- ITT Rayonier
ITT Rayonier, Inc. (ITT), plaintiff, instituted this action to
quiet title to property situated in Clallam County.
In addition, ITT prayed for damages for trespass and for the
ejectment of defendant Arthur Bell.
Bell answered, alleging ITT was not entitled to judgment in its
favor by reason of Bell's adverse possession of the property for
a period greater than the statutory period of 10 years.
Additionally, Bell counterclaimed against ITT praying for
judgment quieting title in Bell.
On July 8, 1986, the trial court entered partial summary
judgment, quieting title in favor of ITT.
The Court of Appeals affirmed.
In 1972, Arthur Bell purchased a
houseboat moored near the mouth of the Big River in
Swan Bay on Lake Ozette.
The property that is the subject of this action is
directly adjacent to that moorage
and was purchased by ITT in 1947.
ITT Pays Taxes
ITT, as owner of record, has paid the property taxes on the land
in question continuously since its purchase.
Did not purchase
Bell admits that he never purchased any of the property involved
in this action.
No Trespassing Signs
Additionally, he concedes that he has never maintained any "No
Trespassing" signs on the property, nor has he ever denoted any
boundary with a fence or any other markers.
A very rough approximation of the amount of land in question is
one-half of an acre.
Not Continuous, Seasonal
Bell testified that he regularly occupies his houseboat in the
spring, summer, and fall, and visits only occasionally during
the winter months
Bells Testimony - Did not act like it was his land.
He believed it was the States.
He said he would not EXCLUDE others use.
In 1962, He purchased the houseboat and it had been moored in
the same location, except for a 6 week period.
Woodshed - 1978
Abandoned Sauna - 1973
Outhouse that occupied numerous sites - 1972.
He was away from the property during the 1974-75, 1975-76, and
1976-77 school years, while he was teaching school in Nanana,
During the first and third winters, he allowed friends to use
the houseboat occasionally.
During the 1975-76 school term, he rented the houseboat for $ 30
Bell returned to Lake Ozette each of the three summers,
personally occupying his houseboat during those months.
Two families, the Klocks and the Olesens, have co-owned a
houseboat for approximately 20 years that floats adjacent to
both Bell's houseboat and the disputed property.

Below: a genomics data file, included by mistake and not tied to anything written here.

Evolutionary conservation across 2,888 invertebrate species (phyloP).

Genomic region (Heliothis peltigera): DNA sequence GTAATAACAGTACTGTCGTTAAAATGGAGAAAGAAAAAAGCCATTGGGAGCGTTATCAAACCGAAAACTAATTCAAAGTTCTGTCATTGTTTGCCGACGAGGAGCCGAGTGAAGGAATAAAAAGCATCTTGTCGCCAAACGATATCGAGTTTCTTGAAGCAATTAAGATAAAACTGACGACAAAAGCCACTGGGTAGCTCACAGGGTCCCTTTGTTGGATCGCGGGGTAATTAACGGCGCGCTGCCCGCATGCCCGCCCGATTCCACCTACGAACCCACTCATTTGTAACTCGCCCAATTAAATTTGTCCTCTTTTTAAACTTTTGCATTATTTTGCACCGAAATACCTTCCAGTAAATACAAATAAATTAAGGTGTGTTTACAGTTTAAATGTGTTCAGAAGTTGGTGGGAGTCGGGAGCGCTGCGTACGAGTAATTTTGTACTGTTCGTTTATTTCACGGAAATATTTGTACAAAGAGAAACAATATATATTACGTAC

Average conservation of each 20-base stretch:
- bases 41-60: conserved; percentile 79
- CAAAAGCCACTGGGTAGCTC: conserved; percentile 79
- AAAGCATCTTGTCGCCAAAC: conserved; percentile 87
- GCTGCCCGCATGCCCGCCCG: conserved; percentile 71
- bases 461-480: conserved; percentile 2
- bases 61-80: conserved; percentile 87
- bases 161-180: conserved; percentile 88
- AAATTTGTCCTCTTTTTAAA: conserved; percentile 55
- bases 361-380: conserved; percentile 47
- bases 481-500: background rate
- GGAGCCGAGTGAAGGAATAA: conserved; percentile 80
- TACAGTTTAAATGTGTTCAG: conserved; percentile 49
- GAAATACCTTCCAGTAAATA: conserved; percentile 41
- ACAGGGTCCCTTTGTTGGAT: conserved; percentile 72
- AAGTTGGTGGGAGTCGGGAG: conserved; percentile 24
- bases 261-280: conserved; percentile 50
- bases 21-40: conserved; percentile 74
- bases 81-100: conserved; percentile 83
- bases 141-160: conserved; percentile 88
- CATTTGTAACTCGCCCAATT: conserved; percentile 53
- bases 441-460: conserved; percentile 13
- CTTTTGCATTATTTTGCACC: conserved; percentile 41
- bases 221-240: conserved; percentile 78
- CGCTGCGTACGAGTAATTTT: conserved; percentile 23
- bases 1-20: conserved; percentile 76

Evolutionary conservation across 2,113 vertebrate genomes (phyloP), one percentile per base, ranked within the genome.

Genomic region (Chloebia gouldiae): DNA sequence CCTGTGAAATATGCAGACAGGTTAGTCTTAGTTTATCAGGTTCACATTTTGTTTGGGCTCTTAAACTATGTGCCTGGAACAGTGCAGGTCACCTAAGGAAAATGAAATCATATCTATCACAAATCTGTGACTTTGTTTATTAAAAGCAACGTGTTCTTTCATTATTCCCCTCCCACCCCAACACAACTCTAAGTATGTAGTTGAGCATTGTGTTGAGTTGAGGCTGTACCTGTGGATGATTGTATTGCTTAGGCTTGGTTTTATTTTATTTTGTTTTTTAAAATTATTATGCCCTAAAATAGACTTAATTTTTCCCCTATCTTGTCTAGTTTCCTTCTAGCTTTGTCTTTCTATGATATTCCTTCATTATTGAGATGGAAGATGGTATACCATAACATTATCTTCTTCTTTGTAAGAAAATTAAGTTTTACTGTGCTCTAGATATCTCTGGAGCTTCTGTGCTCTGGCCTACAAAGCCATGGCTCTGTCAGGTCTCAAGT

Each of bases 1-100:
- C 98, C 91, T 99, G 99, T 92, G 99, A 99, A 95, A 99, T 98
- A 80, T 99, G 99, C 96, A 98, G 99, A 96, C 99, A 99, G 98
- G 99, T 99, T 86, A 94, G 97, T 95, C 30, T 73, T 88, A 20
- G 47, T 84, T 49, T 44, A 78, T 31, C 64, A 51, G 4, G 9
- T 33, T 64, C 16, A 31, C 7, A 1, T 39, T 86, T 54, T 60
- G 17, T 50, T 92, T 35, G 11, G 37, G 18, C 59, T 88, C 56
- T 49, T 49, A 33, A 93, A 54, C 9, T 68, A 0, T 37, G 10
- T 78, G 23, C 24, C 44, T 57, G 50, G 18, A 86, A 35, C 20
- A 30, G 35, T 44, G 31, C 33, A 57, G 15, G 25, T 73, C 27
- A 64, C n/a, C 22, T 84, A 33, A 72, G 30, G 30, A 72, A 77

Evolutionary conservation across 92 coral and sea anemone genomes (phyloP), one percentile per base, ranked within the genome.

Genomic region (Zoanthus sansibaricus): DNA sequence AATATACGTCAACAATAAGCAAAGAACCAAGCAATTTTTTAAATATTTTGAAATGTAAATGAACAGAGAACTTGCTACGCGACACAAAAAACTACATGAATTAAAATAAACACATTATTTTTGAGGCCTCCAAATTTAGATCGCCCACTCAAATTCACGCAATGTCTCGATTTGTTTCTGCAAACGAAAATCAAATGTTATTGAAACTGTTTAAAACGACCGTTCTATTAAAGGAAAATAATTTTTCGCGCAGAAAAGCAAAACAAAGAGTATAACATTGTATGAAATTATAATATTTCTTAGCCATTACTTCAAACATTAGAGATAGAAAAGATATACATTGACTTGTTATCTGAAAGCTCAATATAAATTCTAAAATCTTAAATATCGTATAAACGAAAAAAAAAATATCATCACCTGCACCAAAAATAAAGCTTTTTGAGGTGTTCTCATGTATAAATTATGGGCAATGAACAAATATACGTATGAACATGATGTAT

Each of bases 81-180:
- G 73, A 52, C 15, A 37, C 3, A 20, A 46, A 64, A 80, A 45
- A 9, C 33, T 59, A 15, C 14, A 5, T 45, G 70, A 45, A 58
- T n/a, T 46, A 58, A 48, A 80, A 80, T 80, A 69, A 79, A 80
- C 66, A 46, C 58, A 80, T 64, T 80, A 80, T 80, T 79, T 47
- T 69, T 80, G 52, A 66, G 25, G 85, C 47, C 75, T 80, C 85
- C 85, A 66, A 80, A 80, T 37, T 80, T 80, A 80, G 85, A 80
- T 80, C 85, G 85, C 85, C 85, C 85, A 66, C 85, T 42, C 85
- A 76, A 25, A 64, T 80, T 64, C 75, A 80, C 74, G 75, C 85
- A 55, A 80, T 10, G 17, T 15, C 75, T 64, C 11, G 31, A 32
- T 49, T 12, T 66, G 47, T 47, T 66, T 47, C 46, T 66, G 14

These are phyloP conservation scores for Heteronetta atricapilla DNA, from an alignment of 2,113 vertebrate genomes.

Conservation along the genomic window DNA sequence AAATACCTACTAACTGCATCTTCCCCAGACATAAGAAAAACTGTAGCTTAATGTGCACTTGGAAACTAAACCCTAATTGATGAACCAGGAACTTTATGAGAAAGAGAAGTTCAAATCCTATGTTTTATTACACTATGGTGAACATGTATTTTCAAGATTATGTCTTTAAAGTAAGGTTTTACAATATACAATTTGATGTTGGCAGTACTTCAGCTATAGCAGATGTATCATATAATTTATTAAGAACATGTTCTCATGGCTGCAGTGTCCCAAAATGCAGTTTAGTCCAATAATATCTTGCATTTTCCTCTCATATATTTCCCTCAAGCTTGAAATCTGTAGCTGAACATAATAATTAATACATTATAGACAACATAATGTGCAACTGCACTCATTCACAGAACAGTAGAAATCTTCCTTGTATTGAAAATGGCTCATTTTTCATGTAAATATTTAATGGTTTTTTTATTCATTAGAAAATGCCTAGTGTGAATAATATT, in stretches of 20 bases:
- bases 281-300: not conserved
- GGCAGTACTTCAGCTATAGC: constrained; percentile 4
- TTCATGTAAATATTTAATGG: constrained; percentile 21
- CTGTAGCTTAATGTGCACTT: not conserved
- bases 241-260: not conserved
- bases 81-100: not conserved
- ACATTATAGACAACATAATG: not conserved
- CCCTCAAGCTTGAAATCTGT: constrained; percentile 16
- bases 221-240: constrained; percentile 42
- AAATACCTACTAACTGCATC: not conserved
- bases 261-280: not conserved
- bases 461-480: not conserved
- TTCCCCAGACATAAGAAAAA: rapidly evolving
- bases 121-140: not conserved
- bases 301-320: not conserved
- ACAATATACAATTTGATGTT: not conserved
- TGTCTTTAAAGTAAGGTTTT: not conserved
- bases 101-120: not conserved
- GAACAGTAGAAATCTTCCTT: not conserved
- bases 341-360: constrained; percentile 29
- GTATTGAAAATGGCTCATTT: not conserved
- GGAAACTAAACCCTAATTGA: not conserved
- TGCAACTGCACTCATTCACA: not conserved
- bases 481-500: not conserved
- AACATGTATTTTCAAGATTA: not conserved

Used the property in question for digging whole.
Used it permissively over the last twenty years.
Arthur Bell has never attempted to exclude us from using the
property nor has he attempted to claim the property as his own.
Swore to an identical statement.
Gerald Schaefer (ITT) Testimony
An employee of ITT, stated in his sworn affidavit that ITT owns
383,000 acres in eight counties in Washington state.
Often ITT is absent from its land for long periods of time.
After property has been logged and planted, it does not visit
the land for 15 years.
Adverse Possession Requirements, possession must be:
open and notorious,
actual and uninterrupted,
Possession of the property with each of the necessary concurrent
elements must exist for the statutorily prescribed period of 10
Rule - Presumption of Possession
Goes to the holder of legal title
Rule - Burden of proof
The party claiming to have adversely possessed the property has
the burden of establishing the existence of each element.
Court of Appeals
Used the alternative grounds of a good faith requirement in
affirmed the trial courts summary judgment.
Another element of adverse possession is that the party seeking
to acquire title to land by adverse possession
must possess the land under a
good faith claim of right.
At No time prior to the time he claims his possession of the
property ripened into title.
At no time did he believe that he had title to this property or
any claim of right to it.
Court of Appeals - Bell did not raise genuine issue
Holding in this case, as a matter of law, that Bell did not
raise a genuine issue of fact on the question of his good faith
claim of right to the property is, in our judgment, consistent
Chaplin v. Sanders
- Subjective belief is irrelevant
Held that the adverse possessor's "subjective belief whether the
land possessed is or is not his own and his intent to dispossess
or not dispossess another are irrelevant to a finding of
Court of Appeals - Does not encourage squatting.
"to conclude [that good faith WAS NOT an element of adverse
possession] . . . we would be encouraging . . . 'squatting.'"
Courts Opinion on Chaplin v. Sanders
Hostility/claim of right element of adverse possession
Requires ONLY that the claimant
treat the land as his own as
against the world throughout the statutory period.
The nature of his possession will be determined solely on the
basis of the manner in which he treats the property.
His subjective belief
regarding his true interest in the land and his intent to
dispossess or not dispossess another
is irrelevant to this
Permission to occupy the land, given by the true title owner to
the claimant or his predecessors in interest, will still operate
to NEGATE the element of hostility.
The traditional presumptions still apply to the extent that they
are not inconsistent with this ruling.
Good faith no longer constitutes an element of adverse
We affirm the Court of
Appeals on the basis of Bell's failure to establish exclusive
possession, and reverse
the Court of Appeals alternative holding that Bell failed to
establish a good faith claim to the property.